Within foreign language instruction and business communication is a fourth approach to teaching business writing. The communicative approach focuses on minimizing misunderstandings. Writing is approached as a negotiated dialog between the reader and the writer. An outgrowth of the process approach and foreign language teaching, students spend a great deal of time trying to understand their readers’ situations, assumptions, and abilities (Alpernet al. 2004; Myles, 2002; Rogers & Rymer, 2001). They focus on the most effective way to encode and transmit their message while minimizing interference that could cause misunderstandings as readers decode their message. Just as important as the development of the message is feedback that the reader gives to the writer. This interaction between the reader and writer is what distinguishes the communicative approach from the process approach. Non-standard English is an error when it is distracting to the reader, thus interfering with communication (Rogers & Rymer, 2001). As a result, there is much more flexibility in the parameters of proficient business writing standards with the level of proficiency situated in the context of the reader and writer.

Defining Good Business Writing

As mentioned in previous sections, the business communication profession has multiple definitions of good business writing, depending on the field from which instructors were trained. There have been numerous studies of writing instructors’, business communication instructors’, and business professionals’ perceptions of errors and business writing (Beason, 2001; Gilsdorf & Leonard, 2001; Hairston, 1981; Plutsky, 1996; Rogers & Rymer, 2001; Saunders & Scialfa & Scialfa, 2003). The results from each of these studies have been surprisingly consistent, with the most disruptive errors being run-on sentences or sentence fragments, poor organization, poor development of ideas and arguments, and grammar errors that act as a social marker (i.e. he brung; Hairston) (Beason, Gilsdorf & Leonard; Hairston; Rogers & Rymer; Saunders & Scialfa & Scialfa) .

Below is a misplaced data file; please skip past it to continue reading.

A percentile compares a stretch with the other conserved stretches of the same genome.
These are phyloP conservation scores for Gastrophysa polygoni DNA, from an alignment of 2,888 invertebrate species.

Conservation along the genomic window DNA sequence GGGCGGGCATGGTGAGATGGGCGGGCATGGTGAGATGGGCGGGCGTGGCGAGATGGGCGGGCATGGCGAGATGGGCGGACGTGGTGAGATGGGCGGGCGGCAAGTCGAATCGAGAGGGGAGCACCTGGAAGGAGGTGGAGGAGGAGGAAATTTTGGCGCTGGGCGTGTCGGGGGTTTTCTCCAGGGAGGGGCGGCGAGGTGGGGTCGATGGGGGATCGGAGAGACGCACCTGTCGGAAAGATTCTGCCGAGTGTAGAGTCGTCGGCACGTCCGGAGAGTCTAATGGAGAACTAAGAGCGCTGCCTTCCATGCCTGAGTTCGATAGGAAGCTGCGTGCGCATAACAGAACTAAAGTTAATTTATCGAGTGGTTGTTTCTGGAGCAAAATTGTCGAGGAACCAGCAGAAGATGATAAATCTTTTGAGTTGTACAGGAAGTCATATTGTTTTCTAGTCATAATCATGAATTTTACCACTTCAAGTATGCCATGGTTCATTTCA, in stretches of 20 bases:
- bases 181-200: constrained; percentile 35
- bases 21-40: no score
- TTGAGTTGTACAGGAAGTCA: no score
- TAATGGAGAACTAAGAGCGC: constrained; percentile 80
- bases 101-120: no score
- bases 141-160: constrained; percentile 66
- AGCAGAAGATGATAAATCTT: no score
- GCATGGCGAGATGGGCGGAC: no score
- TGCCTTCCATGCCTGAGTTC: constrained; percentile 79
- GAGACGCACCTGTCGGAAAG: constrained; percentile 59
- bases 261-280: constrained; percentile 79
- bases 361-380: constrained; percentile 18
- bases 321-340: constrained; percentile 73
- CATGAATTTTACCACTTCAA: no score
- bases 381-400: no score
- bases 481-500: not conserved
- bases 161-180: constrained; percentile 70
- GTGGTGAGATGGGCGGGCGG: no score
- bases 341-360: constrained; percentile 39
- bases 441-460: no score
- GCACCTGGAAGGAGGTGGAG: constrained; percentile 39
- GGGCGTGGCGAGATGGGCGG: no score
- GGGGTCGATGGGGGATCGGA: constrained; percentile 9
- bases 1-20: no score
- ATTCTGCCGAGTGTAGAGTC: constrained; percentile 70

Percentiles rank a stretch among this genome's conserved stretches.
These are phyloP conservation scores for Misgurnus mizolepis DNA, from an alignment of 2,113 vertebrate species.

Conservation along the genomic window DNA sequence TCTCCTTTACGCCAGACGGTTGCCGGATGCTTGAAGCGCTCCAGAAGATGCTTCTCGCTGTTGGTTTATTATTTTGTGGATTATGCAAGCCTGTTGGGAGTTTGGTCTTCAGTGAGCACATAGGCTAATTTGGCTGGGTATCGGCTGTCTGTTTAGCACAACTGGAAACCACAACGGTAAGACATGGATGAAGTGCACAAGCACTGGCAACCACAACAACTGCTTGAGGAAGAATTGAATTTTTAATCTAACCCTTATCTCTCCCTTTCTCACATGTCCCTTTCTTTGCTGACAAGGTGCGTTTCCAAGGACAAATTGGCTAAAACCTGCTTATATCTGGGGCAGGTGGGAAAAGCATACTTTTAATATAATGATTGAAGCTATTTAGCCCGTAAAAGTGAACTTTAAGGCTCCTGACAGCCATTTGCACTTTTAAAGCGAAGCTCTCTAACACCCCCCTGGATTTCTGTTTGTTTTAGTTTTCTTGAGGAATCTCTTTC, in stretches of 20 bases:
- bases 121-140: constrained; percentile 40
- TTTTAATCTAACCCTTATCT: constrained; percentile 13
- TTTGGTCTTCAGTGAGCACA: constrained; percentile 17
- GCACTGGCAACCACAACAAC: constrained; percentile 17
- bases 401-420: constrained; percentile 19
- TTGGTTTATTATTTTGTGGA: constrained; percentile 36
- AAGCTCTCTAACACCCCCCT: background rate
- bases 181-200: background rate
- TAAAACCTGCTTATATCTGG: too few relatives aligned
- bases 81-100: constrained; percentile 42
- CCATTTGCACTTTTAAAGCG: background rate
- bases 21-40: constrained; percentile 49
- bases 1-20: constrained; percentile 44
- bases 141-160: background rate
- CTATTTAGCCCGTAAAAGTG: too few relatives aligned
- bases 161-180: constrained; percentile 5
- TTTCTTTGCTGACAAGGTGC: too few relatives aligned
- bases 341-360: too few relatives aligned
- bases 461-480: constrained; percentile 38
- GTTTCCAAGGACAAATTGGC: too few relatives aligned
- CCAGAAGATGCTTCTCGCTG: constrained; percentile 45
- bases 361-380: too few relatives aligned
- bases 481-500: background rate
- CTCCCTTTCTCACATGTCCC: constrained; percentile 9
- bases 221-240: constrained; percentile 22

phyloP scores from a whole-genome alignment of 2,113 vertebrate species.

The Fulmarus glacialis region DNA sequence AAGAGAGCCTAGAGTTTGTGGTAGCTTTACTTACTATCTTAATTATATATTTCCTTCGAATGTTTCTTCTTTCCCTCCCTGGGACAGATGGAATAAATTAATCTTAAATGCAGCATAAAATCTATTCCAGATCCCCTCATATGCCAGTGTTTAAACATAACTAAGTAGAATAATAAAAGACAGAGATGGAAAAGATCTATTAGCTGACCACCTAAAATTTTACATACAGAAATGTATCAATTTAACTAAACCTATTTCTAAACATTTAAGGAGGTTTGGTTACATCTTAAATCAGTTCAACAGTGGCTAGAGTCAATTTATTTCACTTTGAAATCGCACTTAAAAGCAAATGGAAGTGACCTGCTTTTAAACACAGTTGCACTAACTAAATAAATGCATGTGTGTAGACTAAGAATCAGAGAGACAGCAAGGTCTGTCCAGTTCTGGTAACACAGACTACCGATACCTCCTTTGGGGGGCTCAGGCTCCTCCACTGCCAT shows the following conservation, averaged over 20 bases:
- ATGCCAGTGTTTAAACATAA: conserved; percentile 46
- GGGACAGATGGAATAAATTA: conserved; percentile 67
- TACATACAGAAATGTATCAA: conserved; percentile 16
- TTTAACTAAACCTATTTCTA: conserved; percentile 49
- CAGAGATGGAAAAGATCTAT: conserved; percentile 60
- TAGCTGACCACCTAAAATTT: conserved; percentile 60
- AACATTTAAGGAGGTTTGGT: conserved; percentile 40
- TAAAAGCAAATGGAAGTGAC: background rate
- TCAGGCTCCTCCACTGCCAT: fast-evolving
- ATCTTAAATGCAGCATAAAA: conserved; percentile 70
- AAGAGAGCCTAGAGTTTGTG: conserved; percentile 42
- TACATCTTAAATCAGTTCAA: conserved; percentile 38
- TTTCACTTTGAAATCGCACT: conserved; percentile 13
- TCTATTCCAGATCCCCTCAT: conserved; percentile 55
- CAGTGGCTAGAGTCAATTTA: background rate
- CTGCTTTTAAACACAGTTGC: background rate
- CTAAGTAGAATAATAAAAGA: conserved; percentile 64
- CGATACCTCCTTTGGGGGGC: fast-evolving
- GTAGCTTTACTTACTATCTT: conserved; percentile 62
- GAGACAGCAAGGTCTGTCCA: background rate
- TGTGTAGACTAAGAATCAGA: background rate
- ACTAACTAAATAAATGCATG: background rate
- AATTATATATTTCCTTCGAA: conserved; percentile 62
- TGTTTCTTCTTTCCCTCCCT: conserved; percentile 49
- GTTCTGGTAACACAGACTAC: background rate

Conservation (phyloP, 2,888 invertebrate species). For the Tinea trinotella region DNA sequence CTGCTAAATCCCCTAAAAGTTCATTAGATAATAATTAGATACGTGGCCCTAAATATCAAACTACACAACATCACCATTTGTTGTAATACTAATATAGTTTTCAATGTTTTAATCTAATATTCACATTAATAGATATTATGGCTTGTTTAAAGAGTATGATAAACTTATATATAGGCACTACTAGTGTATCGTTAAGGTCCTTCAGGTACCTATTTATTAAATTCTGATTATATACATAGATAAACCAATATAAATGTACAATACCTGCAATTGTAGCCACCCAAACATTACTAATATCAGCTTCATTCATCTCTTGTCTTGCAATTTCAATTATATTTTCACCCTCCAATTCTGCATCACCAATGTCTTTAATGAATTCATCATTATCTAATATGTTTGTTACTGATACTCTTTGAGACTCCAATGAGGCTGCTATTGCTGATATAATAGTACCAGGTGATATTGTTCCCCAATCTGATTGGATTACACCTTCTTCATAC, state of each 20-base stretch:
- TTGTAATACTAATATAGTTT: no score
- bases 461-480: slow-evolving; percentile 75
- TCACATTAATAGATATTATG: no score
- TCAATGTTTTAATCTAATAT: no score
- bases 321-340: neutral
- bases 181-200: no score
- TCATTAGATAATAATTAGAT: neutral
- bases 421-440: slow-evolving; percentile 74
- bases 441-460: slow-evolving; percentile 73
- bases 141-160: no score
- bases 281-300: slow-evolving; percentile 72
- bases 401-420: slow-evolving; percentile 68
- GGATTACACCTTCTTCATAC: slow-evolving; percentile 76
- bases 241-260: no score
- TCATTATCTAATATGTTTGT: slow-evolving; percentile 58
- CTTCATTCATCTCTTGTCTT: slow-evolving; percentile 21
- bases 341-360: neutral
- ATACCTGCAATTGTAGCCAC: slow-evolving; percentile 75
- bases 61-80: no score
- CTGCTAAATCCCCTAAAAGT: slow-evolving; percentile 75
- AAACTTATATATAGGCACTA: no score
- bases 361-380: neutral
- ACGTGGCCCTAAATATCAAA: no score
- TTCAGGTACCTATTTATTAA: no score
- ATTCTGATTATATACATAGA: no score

Beason’s (2001) research went further and identified how these errors affected a writer’s image. Through in depth follow-up interviews, she found that business professionals perceived writers as hasty, careless, uncaring, or uninformed if the reader identified multiple errors. This then influenced their image of the writer as a business professional who was: a) a faulty thinker, b) not a detail person, c) poor oral communicator, d) poorly educated, or e) sarcastic, pretentious, aggressive. Since writing in the workplace often takes the form of negotiation between various levels of power structures, these perceptions can have a serious impact on a graduating student’s career (Diaset al. 1999; Hairston, 1981).